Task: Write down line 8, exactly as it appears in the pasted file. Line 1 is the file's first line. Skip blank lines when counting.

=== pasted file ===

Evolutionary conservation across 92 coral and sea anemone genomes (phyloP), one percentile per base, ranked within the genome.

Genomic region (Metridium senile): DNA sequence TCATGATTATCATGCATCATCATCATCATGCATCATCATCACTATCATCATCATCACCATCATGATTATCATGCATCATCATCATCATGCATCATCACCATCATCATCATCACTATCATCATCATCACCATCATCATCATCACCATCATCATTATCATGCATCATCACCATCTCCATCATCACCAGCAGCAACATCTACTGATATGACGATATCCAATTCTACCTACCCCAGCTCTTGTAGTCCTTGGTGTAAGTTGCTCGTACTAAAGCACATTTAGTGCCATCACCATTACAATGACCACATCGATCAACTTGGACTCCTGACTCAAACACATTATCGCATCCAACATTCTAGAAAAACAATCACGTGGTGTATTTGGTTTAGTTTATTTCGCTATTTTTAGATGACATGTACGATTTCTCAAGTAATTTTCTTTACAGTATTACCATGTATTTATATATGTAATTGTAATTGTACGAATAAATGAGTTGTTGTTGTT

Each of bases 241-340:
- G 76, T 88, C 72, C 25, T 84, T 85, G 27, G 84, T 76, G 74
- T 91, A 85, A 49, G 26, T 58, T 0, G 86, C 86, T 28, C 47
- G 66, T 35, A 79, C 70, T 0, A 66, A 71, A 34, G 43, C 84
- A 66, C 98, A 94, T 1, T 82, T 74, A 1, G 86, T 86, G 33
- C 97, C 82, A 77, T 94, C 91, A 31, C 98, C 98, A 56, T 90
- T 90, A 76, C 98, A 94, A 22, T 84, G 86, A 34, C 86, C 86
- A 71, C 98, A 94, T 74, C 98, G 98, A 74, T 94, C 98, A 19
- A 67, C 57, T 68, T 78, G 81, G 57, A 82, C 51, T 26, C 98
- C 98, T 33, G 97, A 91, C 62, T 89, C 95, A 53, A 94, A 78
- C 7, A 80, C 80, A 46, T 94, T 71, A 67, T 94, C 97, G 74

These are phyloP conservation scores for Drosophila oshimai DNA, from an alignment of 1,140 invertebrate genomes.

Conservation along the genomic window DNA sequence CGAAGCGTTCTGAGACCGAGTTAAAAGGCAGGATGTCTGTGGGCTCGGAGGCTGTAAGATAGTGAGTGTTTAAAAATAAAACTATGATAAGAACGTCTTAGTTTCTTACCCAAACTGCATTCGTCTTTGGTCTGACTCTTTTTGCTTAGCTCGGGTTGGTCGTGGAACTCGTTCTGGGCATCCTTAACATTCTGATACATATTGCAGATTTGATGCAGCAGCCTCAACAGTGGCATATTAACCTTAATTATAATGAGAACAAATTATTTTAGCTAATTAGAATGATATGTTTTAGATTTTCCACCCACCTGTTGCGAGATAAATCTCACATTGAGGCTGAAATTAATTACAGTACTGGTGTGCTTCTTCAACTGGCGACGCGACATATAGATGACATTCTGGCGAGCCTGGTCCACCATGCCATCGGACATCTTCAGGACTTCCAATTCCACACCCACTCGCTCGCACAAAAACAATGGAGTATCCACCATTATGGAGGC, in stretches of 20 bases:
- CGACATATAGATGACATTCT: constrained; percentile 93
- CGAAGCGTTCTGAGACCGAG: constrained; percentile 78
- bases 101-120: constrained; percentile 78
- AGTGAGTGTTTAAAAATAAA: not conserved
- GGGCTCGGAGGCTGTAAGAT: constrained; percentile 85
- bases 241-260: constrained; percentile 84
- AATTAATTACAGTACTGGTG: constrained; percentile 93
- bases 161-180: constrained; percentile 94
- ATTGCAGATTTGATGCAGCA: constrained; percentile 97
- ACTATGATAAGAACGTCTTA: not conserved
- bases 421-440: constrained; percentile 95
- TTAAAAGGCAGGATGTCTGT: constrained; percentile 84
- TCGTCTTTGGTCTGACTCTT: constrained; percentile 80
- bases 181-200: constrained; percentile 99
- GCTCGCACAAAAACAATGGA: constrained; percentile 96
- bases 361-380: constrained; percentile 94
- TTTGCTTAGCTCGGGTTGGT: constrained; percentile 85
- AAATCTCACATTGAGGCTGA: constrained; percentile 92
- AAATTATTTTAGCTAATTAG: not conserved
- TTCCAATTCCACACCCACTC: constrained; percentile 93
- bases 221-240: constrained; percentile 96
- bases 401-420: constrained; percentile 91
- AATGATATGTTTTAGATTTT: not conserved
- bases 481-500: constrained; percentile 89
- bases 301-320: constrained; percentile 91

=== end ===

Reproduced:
- C 97, C 82, A 77, T 94, C 91, A 31, C 98, C 98, A 56, T 90